GoPro sent me a radio-controlled car to check this out, and I drove it through the roughest stretches of the woods around my house.

The resulting video seems like it had been shot on knowledgeable gimbal; it really is that smooth. GoPro has also revamped and simplified its online subscription, offering perks like unlimited video space for storing for backups, total camera replacement, and discounts at the GoPro store.

You’ll buy the Hero 9 for $350 and obtain a 1-year subscription, but if you do not need the subscription, you will have to pay $450. I suggest getting the discounted price and therefore the
subscription—you can always cancel when it is time to renew it if you didn’t see much value
after a year.

That’s still tons to buy an action camera. Thankfully, if you do not need all the new
bells and whistles, the Hero 7 and Hero 8 are still on sale for fewer.

The New Dual Screen

gopro hero 9 dual screen

That 1.4-inch front display is perhaps the foremost striking new addition. GoPro has been
planning this for a short time, and, little question much to its chagrin, DJI ultimately got there
first with its Osmo Action.

Either way, it’s finally here, and it’s a pleasant little addition. If you’ve been employing a GoPro for any amount of your time, you’ve likely found out the way to point it at yourself in order that you’re centered within the shot through trial and error (it’s not as straightforward as you think that, because of that extra wide-angle lens).

The new screen just makes it ridiculously easy now. There are other benefits too, beyond just getting your grinning face in the shot. It also makes it much easier to line up what’s behind you.

This won’t matter so much if you’re close to combat a carbonado, but if you’re fixing a vacation shot with a landmark behind you, or close to speaking to the camera for a vlog, it really helps you find out the shot.

Especially if you’re using a number of the wider-angle video modes, which tend to stretch or warp objects within the background.

I initially thought that I wouldn’t use this feature much, as I’ve been shooting with GoPros for
years, but it didn’t take long before I noticed something: I’ve learned to avoid an excessive
amount of self-shooting because I’ve had numerous duff shots with it. Not any more!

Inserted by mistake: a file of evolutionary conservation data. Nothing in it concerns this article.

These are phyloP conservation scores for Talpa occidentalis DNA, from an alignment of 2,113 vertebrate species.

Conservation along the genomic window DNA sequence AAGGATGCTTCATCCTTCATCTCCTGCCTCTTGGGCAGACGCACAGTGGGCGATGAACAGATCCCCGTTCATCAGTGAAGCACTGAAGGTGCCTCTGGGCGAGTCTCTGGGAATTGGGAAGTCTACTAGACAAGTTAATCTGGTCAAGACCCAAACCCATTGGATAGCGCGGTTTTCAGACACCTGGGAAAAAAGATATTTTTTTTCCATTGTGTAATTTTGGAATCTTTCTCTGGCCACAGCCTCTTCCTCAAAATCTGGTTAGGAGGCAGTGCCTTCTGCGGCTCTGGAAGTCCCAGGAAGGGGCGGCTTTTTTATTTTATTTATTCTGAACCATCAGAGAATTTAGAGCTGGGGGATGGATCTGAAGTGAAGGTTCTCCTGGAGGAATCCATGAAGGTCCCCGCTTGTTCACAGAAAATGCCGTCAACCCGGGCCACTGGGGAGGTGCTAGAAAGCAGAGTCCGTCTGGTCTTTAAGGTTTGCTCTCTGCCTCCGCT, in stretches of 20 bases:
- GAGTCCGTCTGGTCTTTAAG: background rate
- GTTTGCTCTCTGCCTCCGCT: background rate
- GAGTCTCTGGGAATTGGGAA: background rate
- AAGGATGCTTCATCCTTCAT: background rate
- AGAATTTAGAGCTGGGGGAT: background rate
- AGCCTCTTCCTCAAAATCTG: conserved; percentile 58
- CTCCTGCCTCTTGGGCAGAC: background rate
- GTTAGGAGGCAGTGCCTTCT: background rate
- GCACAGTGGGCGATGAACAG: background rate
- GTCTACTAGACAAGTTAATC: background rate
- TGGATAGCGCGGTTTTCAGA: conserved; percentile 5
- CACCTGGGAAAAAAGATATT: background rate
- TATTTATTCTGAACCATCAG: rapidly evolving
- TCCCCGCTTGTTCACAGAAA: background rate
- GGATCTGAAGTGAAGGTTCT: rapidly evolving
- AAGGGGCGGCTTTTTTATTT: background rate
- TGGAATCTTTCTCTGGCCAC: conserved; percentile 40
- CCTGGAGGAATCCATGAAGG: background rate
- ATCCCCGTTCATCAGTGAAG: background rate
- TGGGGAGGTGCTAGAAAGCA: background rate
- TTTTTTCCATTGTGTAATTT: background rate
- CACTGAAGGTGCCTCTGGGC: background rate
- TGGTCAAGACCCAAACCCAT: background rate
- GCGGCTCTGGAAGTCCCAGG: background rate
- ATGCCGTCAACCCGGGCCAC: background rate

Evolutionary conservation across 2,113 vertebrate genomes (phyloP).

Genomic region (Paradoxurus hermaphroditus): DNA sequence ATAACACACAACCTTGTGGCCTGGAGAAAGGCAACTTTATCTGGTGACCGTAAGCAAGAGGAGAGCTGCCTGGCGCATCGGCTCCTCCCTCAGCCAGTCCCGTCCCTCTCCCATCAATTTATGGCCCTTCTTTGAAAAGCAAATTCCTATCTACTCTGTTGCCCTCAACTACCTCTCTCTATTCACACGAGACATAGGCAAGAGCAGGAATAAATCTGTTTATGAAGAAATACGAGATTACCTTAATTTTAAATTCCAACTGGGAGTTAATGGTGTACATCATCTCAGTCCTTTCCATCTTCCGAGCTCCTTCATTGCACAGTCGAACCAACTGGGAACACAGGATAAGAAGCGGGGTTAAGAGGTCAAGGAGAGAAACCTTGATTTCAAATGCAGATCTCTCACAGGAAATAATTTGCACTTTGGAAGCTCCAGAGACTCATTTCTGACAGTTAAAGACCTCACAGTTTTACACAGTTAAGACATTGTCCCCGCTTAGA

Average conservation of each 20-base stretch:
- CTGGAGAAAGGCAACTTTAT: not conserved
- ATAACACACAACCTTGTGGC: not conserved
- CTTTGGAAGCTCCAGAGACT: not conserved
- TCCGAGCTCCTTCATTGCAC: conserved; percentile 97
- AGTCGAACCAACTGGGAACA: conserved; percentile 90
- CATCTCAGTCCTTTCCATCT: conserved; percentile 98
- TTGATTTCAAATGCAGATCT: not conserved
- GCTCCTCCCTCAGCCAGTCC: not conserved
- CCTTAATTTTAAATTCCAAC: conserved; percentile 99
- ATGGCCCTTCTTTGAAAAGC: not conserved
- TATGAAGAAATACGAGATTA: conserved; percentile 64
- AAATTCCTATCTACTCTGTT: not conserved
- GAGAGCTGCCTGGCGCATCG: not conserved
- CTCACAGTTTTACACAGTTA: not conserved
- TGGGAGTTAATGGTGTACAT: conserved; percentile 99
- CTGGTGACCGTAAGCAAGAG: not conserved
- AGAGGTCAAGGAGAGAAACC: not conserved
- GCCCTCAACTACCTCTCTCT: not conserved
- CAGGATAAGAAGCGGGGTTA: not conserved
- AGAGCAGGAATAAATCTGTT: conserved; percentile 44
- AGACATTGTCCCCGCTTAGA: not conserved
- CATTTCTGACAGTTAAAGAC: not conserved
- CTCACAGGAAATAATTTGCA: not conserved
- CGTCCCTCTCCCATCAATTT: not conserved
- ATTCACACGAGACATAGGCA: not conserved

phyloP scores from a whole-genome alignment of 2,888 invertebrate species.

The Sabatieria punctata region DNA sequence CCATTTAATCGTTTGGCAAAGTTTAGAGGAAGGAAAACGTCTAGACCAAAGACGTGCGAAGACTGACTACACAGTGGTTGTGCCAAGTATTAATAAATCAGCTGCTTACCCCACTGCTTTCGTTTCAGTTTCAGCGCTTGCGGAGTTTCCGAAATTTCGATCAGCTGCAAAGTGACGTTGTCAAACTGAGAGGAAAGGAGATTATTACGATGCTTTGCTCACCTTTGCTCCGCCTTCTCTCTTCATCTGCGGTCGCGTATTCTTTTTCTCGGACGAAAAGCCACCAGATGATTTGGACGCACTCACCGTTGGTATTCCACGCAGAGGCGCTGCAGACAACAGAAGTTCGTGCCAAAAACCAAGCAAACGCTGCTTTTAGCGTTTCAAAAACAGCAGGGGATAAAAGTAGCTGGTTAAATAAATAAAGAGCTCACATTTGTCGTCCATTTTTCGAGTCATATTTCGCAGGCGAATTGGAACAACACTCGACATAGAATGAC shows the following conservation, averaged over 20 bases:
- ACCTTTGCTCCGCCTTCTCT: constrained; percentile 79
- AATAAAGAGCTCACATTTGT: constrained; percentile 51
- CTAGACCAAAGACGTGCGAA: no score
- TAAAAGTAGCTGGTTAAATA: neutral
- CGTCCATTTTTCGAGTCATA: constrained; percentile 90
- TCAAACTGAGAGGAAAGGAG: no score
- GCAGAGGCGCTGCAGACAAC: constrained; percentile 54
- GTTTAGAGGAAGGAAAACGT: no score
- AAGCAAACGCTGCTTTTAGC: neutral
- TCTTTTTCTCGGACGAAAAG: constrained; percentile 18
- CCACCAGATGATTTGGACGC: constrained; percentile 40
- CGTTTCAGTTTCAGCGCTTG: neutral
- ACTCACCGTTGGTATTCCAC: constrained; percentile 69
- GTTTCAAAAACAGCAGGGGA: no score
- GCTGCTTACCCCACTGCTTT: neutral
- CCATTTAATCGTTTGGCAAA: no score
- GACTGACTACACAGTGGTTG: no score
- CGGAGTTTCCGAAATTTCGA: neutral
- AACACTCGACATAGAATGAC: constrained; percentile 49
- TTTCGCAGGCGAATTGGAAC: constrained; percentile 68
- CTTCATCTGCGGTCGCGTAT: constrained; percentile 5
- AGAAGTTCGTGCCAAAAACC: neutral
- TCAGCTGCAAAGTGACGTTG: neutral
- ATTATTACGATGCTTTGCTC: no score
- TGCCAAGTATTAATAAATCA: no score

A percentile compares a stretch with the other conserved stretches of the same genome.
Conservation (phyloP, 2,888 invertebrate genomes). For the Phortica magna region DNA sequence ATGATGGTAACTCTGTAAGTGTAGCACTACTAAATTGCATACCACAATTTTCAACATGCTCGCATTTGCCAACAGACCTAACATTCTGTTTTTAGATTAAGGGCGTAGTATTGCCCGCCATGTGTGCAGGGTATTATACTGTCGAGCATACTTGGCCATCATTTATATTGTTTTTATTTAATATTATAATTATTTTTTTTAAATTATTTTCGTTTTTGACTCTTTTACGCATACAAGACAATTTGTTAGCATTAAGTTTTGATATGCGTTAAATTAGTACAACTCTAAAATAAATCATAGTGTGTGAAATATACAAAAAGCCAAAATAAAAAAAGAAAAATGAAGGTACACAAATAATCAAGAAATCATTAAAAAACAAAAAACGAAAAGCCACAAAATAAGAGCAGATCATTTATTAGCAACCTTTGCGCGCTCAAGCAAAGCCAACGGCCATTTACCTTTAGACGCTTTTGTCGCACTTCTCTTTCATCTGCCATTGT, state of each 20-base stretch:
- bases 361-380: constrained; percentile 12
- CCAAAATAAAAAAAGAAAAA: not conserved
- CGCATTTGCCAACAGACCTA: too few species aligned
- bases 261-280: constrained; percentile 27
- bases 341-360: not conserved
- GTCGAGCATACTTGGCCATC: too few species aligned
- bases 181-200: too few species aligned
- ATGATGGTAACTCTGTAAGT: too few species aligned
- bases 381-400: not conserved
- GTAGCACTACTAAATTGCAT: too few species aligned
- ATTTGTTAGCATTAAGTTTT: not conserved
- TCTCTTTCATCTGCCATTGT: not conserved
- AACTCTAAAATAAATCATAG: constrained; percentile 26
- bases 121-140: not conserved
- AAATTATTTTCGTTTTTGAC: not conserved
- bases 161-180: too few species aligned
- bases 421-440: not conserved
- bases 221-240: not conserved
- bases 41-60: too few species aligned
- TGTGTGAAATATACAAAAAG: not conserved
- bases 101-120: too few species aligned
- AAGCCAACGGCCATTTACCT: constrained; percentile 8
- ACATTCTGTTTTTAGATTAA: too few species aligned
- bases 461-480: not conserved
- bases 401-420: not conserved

The new front screen is the same size as the one on the Osmo Action, although initially, it
seemed like it’d be smaller thanks to DJI’s camera being shorter than the Hero 9.

And while we don’t have the precise specifications from GoPro yet, I did find its front display to be a touch sharper and brighter.

There are a couple of things to understand, The screen’s not touch-enabled, but it’s sufficiently small that that wouldn’t be too helpful anyway. you’ll choose what’s shown here, with the choices being a middle pack up, a full (but tiny) view of your whole shot, camera info only (i.e. equivalent info shown on older GoPros), and “off.”

The latter obviously negates any extra battery drain, but I do a minimum of wish to be ready to see the status info at a look.

With it being a secondary screen, it’s smaller than it’s the high resolution because the main goal is
for it to function as a fast reference. Either way, the image it shows is surprisingly clear, even in
direct sunlight.

While we’re on the subject of screens, it’s worth mentioning that there’s a replacement, bigger
one round the back, too.

The most screen on the Hero 9 is now 2.27-inches across, up from the “shade over” 2-inches found on older models.

It’s obviously still fairly compared to the one on your phone, but that extra land does make navigating the menus easier (the on-screen buttons are slightly bigger, too). It also means viewing your videos on the camera itself may be a little more enjoyable.

GoPro hero 9 Battery Life and Connections

gopro hero 9 battery

The GoPro Hero 9 Black’s battery is different from people who have preceded it. Not only it is
physically bigger, but it’s rated at 1,720mAh, which may be a third more powerful than previous
models.

Sadly it’s not backward-compatible with older GoPros – there’s no way you’ll even
catch on inside another model’s compartment – but we’re not too annoyed because it’s now
driving two displays and a bigger sensor.

GoPro also claims that its bigger battery helps with performance in cold temperatures, but that
proved tricky to check during September.

The battery lifetime of the Hero9 Black is rated by GoPro at 101 minutes when filming in 1080p.
During several 4-hour sessions with the camera when it had been used sporadically to film